Three of the best things you can do for your garden in February
It's been wonderful to be enjoying slightly longer days. Through winter there is still plenty to do in the garden but with less time to do it in! As a year-round gardener I savour each and every season and at this time it's all about winter structure, raking light, peeling bark, clean lines and twinklings of frost. Tending is ongoing as I sweep paths, cut back perennals, plant shrubs and bare root roses, weed (brambles for instance are far easier to spot and dig out), clean pots and greenhouses, protect tender plants, dig new borders and veg patches, spread mulch, train roses, not to mention pruning shrubs and fruit trees.
For February, if I were to pick my three key jobs for a garden in the month ahead, they would be...
1. Prune late flowering woody plants that flower on new season growth - like the butterfly bush, Buddleja davidii. They will shoot back up this year to provide a glorious summer display with plenty of nectar for the butterflies. If they have got too big you can cut them right back, leaving one or two shoots on each stem. Finish off with some pelleted organic fertiliser and mulch to give them lots of love. If you haven’t got a Buddleja - get one!! Soil conditions in the Chichester area are generally really well suited to grow them and they are fantastically pretty with their grey green leaves, drought tolerant once established, and nature friendly too of course.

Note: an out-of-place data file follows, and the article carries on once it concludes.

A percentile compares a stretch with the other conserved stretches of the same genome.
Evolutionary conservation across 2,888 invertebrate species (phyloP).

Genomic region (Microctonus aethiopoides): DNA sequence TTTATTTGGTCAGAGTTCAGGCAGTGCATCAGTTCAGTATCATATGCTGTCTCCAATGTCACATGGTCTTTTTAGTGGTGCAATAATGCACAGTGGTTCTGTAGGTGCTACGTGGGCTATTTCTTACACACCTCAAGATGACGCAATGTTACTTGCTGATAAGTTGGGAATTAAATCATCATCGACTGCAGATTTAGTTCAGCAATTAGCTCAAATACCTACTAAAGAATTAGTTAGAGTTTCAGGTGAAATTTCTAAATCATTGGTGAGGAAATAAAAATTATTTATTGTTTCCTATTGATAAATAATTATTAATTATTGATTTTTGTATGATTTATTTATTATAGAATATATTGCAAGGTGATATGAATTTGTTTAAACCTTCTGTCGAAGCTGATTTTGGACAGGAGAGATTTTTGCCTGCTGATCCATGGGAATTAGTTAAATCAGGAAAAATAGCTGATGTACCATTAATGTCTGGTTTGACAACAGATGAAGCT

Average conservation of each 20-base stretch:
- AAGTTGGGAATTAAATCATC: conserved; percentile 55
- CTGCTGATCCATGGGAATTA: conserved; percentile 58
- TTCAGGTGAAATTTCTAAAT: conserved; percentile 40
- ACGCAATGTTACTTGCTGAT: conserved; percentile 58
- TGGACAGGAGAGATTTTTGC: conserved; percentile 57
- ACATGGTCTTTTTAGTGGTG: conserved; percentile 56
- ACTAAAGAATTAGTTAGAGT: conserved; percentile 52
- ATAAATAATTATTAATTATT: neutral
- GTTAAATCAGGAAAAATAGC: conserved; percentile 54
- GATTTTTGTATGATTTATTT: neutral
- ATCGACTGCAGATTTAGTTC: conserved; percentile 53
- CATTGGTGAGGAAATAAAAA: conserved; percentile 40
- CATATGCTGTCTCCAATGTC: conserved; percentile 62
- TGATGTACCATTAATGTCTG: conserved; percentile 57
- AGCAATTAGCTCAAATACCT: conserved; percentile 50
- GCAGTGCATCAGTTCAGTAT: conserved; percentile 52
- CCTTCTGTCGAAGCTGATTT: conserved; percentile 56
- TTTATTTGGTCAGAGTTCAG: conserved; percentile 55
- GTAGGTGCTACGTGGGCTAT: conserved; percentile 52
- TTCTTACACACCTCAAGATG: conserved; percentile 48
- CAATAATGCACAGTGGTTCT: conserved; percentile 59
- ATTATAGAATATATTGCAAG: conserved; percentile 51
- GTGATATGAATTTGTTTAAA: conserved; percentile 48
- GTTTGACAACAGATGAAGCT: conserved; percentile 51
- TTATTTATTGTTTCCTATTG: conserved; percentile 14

2. On a rainy day a good job would be to start off some lettuce, radish, and beetroot seeds in modules in a light warm place inside, to plant out in your veg patch, raised beds or containers in March. Make a note to prepare the area for planting by weeding and forking over or adding some organic mulch or granular organic feed if you need to. Cover the soil with a sheet of polythene or a cloche to warm it up ready for when your seedlings can be planted out.
3. Plant bare root shrubs. Is there a part of your garden that looks a bit uninspiring? What about planting dogwood with colourful winter stems? They are available right now from nurseries supplied as ‘bare root’ plants for a fraction of the price of potted plants and there is a wider choice of varieties to choose from. They will arrive bundled together with short stems and lots of bare roots, without the usual pot and soil, so it's much more environmentally friendly. Cornus stolonifera 'Flaviramea' has bright green stems and looks great against a darker background of evergreens. Cornus alba Sibirica is very vigorous and has striking bright red bark. Cornus alba ‘Sibirica Variegata’ has similar bright red stems but with creamy margined variegated leaves which have pretty autumn colour too. All look great underplanted with Lamium, Hellebores, snowdrops and daffodils. Just soak the roots for an hour before planting (when the ground is not frozen!), then sprinkle with mycorrhizal fungi to build up a good relationship between your soil and the roots and help them to establish more quickly as well as be more drought tolerant and take up nutrients more easily. A fascinating read on the symbiotic relationship of fungi, shrubs and trees is Suzanne Simard’s book Finding the Mother Tree: Discovering the Wisdom of the Forest. I received a copy for Christmas from one of my lovely customers which I have been glued to.